famine not only by reducing entitlements but also by depleting food supplies. Also, the practice of hoarding goes against Sens theory in that it does not involve a loss of entitlements. If some among the affected population are able to retain food, then this does not equal a complete loss of food for all, since the amount of suffering of each person is different, depending on their entitlements. In the film Distant Thunder the merchants are able to hoard rice because they have access to it as part of their occupation. Then the rest of the population is unable to buy it (Distant Thunder). Sens opinion of hoarding is simply that is signifies a failure in societal cooperation (Devereux 248) and shows the inequalities between people in famine. In the case of China, according to Shujie Yao, four factors have been cited which hampered domestic food production: poor weather conditions and natural disasters, the policies of Maos government and low incentives to produce more rice (Yao 1366). The famine was exacerbated by the lack of reporting (Sen 30). There was no system in place to monitor the progression of the famine, so Mao was unaware of the extent of the food shortage. Before and during the famine political movements arose seriously hampering free speech and public action. First there was the Antirightist movement of 1957 that oppressed free speech and the voice of academics who questioned party ideas. Second was the Commune movement of 1958 that was part of the Great Leap Forward policies and established communal kitchens which were accidentally responsible for quickly depleting food supplies. And the third was the Antireactionary movement of 1960 which arose in response to the severing of ties between the governments of China and the USSR. Even after ending relations with the USSR and significantly isolating itself, China still had to export large quantities of grain to pay back the debts they owed to the USSR this was during the same time when domestic food production was so low that the Chinese people were being hurt (Yao 1368). At the same time, China did not import enough food to feed the masses. This was due to another of the exacerbating factors international isolation (Yao 1366-67). The result of these factors was the death of 30 million Chinese (Field 16; Lin 137). In the Chinese famine of 1958-62 Maos Great Leap Forward ushered in harmful economic policies and practices that called for both increased rice and steel production. The main point of Maos Great Leap Forward was to industrialize as quickly as possible. First, farmers were required to plant rice seeds more densely in an effort to increase the crop yield. Second, farmers were also required to produce steel, almost to the extent of placing small forges in their backyards (Yao 1367). Committing farmers to producing steel actually lessened the possible yield of rice, as did growing the crops more densely. This resulted in low agricultural production. Not only was there low production, but the farmers had to fill rice quotas imposed by the government. The food shortage was greatest among farm workers because the only food they could keep was the rice left over once quotas had been filled (Lin 137). If the harvest was particularly bad, there was not enough food left to feed those who had grown it (Lin 137). Sen does not account for these types of government policies in his theory of entitlements. Sens theory does not address the environmental causes of famine. In the case of the Chinese famine, the environment played a role in the famine. Though this was a small role, some scholars believe the natural disasters in 1959 before the start of the famine acted as a catalyst because as a result grain production dropped by 30% over a two-year period (Yao 1367). During the end of the 1950s as well as the early 60s, bad weather contributed to low crop yields. In the case of the Bengal famine a cyclone in the Gulf of Bengal not only destroyed a portion of the rice crop but also hurt the fishing industry which had been another source of food for the region. A further limitation to Sens theory is that it does not give adequate consideration the distribution of food in society. As seen in the film Distant Thunder, during the early parts of the Bengal Famine, food was denied to the lower castes and some food was still provided to the Brahmins. However, eventually when the food shortage became worse, the Brahmins were denied food also while the rice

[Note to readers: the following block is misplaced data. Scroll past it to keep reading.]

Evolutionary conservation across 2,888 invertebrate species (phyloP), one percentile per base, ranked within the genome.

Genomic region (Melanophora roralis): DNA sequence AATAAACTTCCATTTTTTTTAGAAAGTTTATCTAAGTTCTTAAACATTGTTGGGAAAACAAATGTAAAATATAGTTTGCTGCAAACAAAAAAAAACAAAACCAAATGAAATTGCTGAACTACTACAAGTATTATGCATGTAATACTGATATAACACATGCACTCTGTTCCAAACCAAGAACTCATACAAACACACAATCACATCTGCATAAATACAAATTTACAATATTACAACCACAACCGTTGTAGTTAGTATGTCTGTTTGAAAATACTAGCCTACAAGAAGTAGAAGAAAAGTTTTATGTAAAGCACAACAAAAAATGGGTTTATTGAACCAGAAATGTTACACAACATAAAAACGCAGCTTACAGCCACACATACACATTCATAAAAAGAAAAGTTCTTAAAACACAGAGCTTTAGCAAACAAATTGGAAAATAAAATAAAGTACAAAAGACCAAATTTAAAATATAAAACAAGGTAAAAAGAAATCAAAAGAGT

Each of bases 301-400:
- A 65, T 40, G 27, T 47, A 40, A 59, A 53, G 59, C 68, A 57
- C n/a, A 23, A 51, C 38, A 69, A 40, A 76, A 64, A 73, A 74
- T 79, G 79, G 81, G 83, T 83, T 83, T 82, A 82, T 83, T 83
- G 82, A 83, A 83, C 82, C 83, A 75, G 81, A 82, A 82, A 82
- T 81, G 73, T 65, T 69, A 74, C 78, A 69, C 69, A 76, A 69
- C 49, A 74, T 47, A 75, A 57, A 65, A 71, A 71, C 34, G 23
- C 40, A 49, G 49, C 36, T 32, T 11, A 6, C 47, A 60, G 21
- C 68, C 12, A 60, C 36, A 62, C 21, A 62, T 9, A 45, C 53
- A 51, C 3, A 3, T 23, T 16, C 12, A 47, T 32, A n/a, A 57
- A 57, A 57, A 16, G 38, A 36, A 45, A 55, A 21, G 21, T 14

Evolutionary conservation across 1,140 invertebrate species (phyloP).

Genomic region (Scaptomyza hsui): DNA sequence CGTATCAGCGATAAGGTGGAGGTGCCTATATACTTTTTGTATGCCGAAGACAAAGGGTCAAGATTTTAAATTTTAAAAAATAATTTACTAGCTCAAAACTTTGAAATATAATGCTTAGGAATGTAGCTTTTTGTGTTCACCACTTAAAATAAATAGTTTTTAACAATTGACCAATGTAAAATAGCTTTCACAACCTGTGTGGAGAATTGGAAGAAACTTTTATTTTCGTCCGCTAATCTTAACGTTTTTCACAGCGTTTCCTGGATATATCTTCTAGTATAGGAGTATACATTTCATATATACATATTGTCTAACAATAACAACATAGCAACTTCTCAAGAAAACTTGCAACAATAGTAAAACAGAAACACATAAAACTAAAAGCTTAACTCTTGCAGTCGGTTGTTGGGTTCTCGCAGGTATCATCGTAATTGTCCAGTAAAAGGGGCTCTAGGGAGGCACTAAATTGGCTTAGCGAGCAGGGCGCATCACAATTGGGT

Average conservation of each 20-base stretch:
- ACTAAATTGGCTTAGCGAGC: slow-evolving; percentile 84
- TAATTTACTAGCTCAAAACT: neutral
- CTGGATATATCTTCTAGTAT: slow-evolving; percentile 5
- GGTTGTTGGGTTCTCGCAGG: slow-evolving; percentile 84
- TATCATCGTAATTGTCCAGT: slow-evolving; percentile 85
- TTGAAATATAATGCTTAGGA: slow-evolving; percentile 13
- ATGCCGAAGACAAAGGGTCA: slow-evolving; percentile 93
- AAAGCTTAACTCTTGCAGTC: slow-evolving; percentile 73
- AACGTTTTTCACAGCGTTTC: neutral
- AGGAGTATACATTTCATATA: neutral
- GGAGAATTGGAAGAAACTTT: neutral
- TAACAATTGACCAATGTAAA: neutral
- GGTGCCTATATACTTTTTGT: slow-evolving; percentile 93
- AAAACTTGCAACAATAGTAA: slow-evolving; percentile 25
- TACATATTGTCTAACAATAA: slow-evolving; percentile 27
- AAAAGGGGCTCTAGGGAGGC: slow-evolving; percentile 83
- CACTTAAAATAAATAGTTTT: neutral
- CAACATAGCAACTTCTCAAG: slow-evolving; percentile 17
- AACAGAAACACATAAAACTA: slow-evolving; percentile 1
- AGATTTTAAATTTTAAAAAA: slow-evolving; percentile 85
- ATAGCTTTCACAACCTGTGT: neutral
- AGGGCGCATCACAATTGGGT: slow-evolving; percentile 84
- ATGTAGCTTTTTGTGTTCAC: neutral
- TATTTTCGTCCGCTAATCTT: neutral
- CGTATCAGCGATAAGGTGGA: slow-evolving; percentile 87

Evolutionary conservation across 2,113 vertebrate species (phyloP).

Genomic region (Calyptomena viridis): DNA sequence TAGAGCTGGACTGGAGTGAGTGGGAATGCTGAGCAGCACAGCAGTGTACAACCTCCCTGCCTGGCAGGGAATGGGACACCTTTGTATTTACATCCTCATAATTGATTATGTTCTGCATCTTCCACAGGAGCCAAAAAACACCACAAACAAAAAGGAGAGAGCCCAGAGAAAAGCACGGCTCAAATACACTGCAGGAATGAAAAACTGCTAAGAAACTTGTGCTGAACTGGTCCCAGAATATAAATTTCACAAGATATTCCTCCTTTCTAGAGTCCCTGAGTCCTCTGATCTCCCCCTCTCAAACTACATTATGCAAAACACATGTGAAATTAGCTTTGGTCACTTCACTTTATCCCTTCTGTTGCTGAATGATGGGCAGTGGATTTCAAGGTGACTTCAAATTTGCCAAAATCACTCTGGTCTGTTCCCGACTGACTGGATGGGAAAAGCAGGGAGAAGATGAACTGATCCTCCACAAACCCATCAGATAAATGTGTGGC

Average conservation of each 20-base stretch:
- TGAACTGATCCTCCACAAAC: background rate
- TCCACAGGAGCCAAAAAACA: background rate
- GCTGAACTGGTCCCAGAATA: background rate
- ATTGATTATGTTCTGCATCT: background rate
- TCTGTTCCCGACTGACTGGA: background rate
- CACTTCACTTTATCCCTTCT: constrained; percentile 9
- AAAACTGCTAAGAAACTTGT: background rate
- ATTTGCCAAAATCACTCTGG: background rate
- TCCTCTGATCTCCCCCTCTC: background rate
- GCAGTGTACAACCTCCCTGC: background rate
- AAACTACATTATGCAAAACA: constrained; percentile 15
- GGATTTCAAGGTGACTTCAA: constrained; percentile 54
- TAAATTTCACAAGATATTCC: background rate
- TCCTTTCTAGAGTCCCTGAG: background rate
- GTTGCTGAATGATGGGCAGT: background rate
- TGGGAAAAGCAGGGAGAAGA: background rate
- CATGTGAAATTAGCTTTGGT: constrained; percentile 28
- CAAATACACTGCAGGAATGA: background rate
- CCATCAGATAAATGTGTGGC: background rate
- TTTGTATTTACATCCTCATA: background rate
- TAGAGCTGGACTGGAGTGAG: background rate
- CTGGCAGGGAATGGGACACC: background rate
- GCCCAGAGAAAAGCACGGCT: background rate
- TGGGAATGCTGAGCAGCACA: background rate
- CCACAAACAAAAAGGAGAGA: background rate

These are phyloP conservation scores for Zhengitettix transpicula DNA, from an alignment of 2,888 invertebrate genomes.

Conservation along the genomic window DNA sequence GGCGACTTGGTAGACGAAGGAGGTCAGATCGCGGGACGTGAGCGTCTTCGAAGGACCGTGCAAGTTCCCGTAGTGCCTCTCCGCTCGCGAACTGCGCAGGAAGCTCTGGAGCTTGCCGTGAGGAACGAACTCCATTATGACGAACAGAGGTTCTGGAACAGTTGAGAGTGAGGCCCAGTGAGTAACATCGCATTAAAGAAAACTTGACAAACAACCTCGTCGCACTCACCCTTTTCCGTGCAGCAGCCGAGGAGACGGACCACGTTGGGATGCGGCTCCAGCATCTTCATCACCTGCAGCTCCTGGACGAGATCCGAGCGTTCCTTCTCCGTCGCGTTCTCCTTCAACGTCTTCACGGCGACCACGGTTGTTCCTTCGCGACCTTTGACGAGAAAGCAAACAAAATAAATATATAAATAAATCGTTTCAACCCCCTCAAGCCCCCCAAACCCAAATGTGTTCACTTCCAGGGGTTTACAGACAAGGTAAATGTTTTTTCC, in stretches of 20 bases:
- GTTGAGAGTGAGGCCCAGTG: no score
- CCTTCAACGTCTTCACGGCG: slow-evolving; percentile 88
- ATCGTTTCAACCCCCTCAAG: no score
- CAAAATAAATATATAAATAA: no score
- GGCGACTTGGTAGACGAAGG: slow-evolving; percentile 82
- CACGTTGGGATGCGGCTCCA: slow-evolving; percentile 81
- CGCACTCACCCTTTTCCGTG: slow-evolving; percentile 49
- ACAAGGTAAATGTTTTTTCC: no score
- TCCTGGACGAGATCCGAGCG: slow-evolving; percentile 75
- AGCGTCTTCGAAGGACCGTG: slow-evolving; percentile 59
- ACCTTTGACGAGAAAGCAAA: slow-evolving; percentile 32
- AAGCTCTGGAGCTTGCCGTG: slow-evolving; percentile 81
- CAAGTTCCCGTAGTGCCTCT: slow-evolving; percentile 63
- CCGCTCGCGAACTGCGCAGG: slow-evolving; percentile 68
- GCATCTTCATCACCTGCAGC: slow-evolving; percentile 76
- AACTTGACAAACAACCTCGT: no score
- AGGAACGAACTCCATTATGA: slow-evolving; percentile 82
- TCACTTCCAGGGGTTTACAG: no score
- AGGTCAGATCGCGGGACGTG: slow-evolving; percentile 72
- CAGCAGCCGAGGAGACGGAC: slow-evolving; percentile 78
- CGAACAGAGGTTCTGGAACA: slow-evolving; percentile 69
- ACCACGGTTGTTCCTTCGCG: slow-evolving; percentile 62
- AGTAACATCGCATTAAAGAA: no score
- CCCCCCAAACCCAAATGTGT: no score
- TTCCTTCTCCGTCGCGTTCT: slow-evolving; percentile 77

merchants hoarded it for themselves. In the social breakdown associated with famine, families, especially extended families, had to make the choice of who in the household would eat. There are three ways this could happen: children and elderly, who may be of the least help in the household but still consume scarce resources, are usually the first to die. The second way is that the men in the family, who may be the wage earners or food producers, are given the greatest access to food while the women sacrifice their share (Devereux 250). The third way is that the parents may sacrifice food to feed their children. Despite the ability of exchange entitlements to explain what happens in famine situations and where famines are likely to occur, the theory still disregards political and environmental causes of famine, which are the most common and distribution of food in society. Sens theory does, however, explain what happens to a country with crop specialization in its agricultural system, lack of democracy and effective reporting of famine by media. The Bengal and China famines are examples that illustrate both the advantages and disadvantages of Sens theory. Works Cited Devereux, Stephen. Sens Entitlement Approach: Critiques and Counter-critiques. Oxford Development Studies 29.3 (2001): 245-263. Distant Thunder Lin, Justin Yifu. Food Availability, Entitlements and the Chinese Famine of 1959-61. The Economic Journal (2000). Sen, Amartya. Public Action to Remedy Hunger. The Hunger Project (1990). Yao, Shujie. A Note on the Causal Factors of Chinas Famine in 1959-1961. The Journal of Political Economy (1999): 1365-1369.